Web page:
Key data on industrial output, retail sales, and the labour market will be watched out of Japan in the next few days, with investors hoping they will shed some light on the state of the Japanese economy at the start of the third quarter. The release schedule will begin with retail sales on Thursday (Wednesday, 23:50 GMT), and will be followed by the unemployment rate, the jobs/applicants ratio and industrial output on Friday (Thursday, 23:50 GMT). Typically, Japanese data do not trigger major moves in forex markets, but with some recent signs of strengthening wage growth and consumer spending, any further evidence pointing to such trends could fuel speculation of an early exit by the Bank of Japan from its massive stimulus program.
Retail sales growth accelerated to a revised 1.7% year-on-year in June as consumers spent more on food and fuel. Sales are forecast to have eased a little in July, rising by 1.2% y/y, though this would still represent the ninth consecutive month of positive growth. Japanese households have been turning more confident in recent months as a tight labour market has been gradually pushing up earnings. Household spending surged by 2.9% month-on-month in June, ending four straight months of declines. This follows a spike in both nominal and real wage growth in June, when total cash earnings rose by an annual rate of 3.3% – the highest since 1997, while real earnings growth quickened to 2.5%.
Rising labour shortages are the main reason for the long-awaited build up in wage pressures as the country’s jobless rate hovers near 25-year lows. The unemployment rate is forecast to have remained at 2.4% in July. The jobs/applicants ratio, which shows how many job openings are available per applicant, is expected to remain unchanged, at 1.62. With the labour market expected to tighten further in the coming months and a planned hike in the minimum wage, Japanese workers look set for further increases in their incomes, which bodes well for future household spending.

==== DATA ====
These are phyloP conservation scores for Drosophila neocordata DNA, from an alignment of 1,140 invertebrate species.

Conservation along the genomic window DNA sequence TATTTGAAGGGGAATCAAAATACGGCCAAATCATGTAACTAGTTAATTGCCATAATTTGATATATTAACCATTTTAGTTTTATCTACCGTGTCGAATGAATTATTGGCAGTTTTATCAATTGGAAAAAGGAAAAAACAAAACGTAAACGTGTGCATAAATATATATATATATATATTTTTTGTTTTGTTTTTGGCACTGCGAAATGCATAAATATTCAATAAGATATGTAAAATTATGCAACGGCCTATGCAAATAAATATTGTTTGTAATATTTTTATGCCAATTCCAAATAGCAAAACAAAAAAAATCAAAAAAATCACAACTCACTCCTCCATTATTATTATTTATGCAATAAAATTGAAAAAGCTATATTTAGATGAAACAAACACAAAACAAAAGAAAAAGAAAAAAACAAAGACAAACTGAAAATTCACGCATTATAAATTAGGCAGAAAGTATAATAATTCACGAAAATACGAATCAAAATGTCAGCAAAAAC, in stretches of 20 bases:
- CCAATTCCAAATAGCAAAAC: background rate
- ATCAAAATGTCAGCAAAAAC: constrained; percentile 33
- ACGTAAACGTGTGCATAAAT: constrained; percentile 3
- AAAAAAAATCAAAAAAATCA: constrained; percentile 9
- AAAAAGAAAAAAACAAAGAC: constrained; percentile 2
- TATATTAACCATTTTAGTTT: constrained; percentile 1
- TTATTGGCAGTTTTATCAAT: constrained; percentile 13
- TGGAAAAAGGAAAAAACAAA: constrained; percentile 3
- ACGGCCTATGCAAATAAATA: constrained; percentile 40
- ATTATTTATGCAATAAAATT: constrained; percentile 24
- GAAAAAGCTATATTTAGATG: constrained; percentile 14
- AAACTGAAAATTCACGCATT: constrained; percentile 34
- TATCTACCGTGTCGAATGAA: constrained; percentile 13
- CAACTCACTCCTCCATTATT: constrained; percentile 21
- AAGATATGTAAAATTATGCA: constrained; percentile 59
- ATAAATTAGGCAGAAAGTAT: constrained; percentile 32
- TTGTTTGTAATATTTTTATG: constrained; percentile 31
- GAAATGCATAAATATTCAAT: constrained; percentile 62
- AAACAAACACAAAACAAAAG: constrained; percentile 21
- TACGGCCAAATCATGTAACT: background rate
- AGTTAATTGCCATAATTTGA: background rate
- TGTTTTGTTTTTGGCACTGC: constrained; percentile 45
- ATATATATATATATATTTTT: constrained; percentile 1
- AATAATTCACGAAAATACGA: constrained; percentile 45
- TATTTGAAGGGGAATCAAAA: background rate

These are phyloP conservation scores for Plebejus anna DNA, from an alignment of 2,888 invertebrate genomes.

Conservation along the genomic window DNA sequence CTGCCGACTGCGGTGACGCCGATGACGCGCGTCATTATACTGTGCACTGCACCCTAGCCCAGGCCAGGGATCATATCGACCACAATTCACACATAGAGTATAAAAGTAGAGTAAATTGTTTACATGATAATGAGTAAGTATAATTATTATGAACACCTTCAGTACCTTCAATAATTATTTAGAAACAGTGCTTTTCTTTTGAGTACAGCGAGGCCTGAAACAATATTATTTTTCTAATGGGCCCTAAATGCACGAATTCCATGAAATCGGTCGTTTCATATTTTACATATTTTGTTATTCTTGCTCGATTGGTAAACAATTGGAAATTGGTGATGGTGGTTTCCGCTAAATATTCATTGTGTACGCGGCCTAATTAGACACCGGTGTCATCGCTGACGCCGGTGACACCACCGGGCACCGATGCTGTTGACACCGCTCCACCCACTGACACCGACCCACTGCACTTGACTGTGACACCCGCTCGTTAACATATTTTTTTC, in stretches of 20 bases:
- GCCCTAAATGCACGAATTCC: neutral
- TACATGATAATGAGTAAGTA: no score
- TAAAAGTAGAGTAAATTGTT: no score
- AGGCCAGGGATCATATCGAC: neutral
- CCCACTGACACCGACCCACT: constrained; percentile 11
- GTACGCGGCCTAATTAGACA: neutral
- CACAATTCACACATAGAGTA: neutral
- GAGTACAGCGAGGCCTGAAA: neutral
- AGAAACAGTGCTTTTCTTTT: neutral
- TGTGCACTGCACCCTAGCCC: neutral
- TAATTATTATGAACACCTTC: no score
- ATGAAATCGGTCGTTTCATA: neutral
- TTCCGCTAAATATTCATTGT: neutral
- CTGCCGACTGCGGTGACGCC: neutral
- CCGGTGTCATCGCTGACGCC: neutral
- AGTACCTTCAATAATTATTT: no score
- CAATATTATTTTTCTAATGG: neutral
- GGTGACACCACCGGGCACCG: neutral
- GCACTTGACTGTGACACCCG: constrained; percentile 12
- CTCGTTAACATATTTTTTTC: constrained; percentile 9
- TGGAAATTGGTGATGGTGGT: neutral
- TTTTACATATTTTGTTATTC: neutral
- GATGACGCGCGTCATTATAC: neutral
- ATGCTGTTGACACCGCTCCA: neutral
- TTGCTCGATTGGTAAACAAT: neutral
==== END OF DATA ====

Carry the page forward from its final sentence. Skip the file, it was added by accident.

An improving domestic demand picture, led by higher wages and consumption, couldn’t have come at a better time as global trade tensions pose a serious downside risk to exports – Japan’s main growth engine. Exports have been rising at a moderate pace in 2018 compared to the double-digit growth enjoyed during much of 2017. This has started to reflect in industrial production, which slumped by 1.8% m/m in June. The output is expected to have recovered only marginally in July, increasing by just 0.2% m/m.
The yen is unlikely to react strongly to the data but any positive surprises in the figures that were to underpin the view of strengthening earnings and consumption could see the Japanese currency appreciate. Many analysts think the Bank of Japan could begin to curtail its ultra-loose monetary policy program before inflation has hit its 2% target if policymakers were confident that growth was on a sustainable path.
USD/JPY could seek immediate support in the 110.75 level if the yen was to gain on the back of upbeat numbers this week. A drop below 110.75 would see the 110.30 level coming into focus before the pair was to test its 200-day moving average, currently around 109.80. Alternatively, a disappointing set of figures that point to renewed weakness in the Japanese economy could drive dollar/yen above the nearest key resistance at 111.50. Sharper gains would bring the 112-handle into view, with the next challenge coming from the August top of 112.14.
All trading involves risk. It is possible to lose all your capital